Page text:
People are kind of predictable. As the accompanying chart graphically reveals, searches for “electric cars” tend to follow gas price spikes on Yahoo! Such searches were up 55 percent this month alone, and "hybrid car" searches have also made huge gains. It's equally remarkable that searches for "gas prices" scrape along at low levels but when prices go up, the search spikes are really dramatic.
It’s pretty clear that people are worried about gas prices, and why not when the Christian Science Monitor
leads with a headline on $5 a gallon
: “Is it Around the Corner for U.S. Drivers This Summer?” The story was accompanied by the inevitable photo of a gas station sign showing $4.99 for regular, and $5.19 for Supreme (in Washington, D.C. on April 20). For many people, $5 is already here.
The Yahoo! chart (below) taps into something. Gas prices have risen 36 percent over the last year, and that’s created high anxiety all over the place. The obvious refuge: clean cars. Baum and Associates reports that “high gas prices and a recovering economy” led to a 46 percent jump in hybrid and clean diesel sales last month from the same period in 2010. In fact, the company concluded that small, highly efficient cars now occupy seven percent of the market, about the same market share as big (not crossover) SUVs. The sales of those cars are now growing at three times the rate of the overall market
The “winners” on the chart: small crossovers, very small and small cars and (the biggest gainer) hybrids, up nearly 50 percent compared to a year ago. Hybrids are now 2.5 percent of the American car market, still a niche but growing fast. Very small cars are 3.6 percent of the market.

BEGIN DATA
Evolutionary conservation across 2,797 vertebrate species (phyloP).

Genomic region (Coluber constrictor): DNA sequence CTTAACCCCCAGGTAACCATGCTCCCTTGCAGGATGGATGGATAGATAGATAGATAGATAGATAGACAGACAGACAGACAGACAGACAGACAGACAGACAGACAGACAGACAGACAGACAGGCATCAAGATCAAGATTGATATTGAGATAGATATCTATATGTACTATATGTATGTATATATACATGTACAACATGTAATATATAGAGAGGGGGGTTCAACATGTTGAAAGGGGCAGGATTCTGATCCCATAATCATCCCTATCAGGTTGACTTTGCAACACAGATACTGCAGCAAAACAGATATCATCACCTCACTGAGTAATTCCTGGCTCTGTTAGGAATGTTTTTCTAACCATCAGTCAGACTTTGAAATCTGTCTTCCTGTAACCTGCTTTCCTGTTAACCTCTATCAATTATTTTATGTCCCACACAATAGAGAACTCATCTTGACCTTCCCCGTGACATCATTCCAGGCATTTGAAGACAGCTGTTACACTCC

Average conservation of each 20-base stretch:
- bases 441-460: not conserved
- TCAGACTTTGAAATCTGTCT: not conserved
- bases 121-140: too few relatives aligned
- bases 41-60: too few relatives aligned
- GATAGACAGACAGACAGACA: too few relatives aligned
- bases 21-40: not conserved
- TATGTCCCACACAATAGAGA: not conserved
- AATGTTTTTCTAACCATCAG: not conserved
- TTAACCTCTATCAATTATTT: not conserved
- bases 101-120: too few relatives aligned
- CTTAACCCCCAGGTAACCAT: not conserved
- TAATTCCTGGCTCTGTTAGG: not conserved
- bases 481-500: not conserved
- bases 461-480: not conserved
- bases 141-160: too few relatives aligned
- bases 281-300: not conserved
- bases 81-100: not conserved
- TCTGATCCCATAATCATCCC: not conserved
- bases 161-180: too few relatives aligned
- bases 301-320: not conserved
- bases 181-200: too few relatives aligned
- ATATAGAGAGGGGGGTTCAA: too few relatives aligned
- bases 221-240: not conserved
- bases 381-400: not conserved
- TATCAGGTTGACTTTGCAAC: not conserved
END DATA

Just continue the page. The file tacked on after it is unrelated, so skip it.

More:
With electric cars, let’s say they’re still looking. A new study by Deloitte says that 78 percent of the 1,000 American consumers it surveyed would consider buying an electric vehicle when gas reached $5 a gallon. Wow, that’s a lot. But these are the same people who are kicking the tires online, surfing the web in search of a green car they like. Auto practice leader Craig Giffi told me that there aren’t nearly as many people actually willing to buy right now. The “first movers”? Well, that’s only 12 percent of the total.
It’s very early days for electric vehicles, but nobody needs to make a radical leap when they buy a gas car that gets 40 mpg on the highway. The recent New York Auto Show
demonstrated clearly that automakers tend to give them multiple options in that category, including the new Chevrolet Malibu Eco, the diesel version of the new Volkswagen Beetle, Hyundai Elantra, upcoming Mazda3, a revised Honda Civic Hybrid and high-mileage HF
, and many more.
If you’re shopping for a car now, in the showrooms or on the web, don’t settle for less than 40 mpg on the highway, whether it’s a hybrid or not.
Oh, and $5 a gallon? They're already paying it in LA, too. See the painful truth on video: